Saturday, August 26, 2006

Train birder spots cross-channel invaders

Whilst travelling through devon on my way home from my recent Cornish shark expedition (of which more soon) I spied a few largish white birds from my eco-friendly train's (I hope team hummingbird are happy with my choice of transportation) window.


Typically in the past one would see a blurred white bird shape by a pond or river one was travelling past and know it was a swan or aylesbury duck. Those days are gone. A decade or two ago Little Egrets in the UK would draw admiring crowds of twitchers as rare visitors from the mainland. Once a few pairs established a toehold though they took off big style and now are so common in parts as to not warrant a second look. Interestingly cattle egrets seem to be following suit (more on them eventually too). Global warming or are herons simply suited to dispersion? I don't know but since they seem to roost and breed communally I wonder if there needed to be a critical mass of birds to trigger successful breeding that once reached led to a spectacular population explosion. I digiscoped the shot above at Gib Point, Lincs where they are still unusual enough to draw comment. Down south meanwhile I saw 20 or so from my train window.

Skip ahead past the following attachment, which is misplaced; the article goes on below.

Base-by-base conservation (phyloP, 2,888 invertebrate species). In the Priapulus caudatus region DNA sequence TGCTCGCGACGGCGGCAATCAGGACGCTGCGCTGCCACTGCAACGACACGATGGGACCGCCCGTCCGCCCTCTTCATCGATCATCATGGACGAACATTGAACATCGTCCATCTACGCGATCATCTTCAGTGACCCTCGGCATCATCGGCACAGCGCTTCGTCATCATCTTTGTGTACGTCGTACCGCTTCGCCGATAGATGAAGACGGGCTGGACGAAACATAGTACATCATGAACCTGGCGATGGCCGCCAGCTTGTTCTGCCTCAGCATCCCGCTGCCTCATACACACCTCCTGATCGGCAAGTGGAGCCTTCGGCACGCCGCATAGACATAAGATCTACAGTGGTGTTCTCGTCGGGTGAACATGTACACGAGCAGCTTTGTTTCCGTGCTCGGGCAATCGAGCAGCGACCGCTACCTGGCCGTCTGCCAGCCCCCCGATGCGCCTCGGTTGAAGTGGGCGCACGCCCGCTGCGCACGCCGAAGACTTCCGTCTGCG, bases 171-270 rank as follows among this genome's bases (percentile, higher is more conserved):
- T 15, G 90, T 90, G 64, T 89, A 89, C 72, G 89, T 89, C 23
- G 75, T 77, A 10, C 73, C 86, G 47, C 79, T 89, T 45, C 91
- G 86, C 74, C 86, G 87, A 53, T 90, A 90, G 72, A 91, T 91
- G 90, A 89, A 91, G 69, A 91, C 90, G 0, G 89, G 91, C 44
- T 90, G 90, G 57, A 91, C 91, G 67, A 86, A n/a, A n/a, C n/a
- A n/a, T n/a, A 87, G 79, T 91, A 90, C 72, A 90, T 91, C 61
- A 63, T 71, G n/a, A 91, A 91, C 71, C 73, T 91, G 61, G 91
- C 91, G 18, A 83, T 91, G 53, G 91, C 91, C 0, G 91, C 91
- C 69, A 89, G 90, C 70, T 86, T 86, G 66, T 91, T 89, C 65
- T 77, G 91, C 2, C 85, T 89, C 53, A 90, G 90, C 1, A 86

Whats the moral of the story? Erm...keep an eye out wherever you go for new birds and, erm, use public transport so you can bird safely while travelling and, erm, change happens - it can be good, so embrace it.

1 comment:

Pam in Tucson said...

Good on you, taking the train. Good for the environment and more opportunities to see what's around. Hope the train service in the UK has improved. It was wonderful when I lived there (40's, 50's, 60's) and they were government run, but last time we were home, in 1999, we had a terrible time with the privatized system.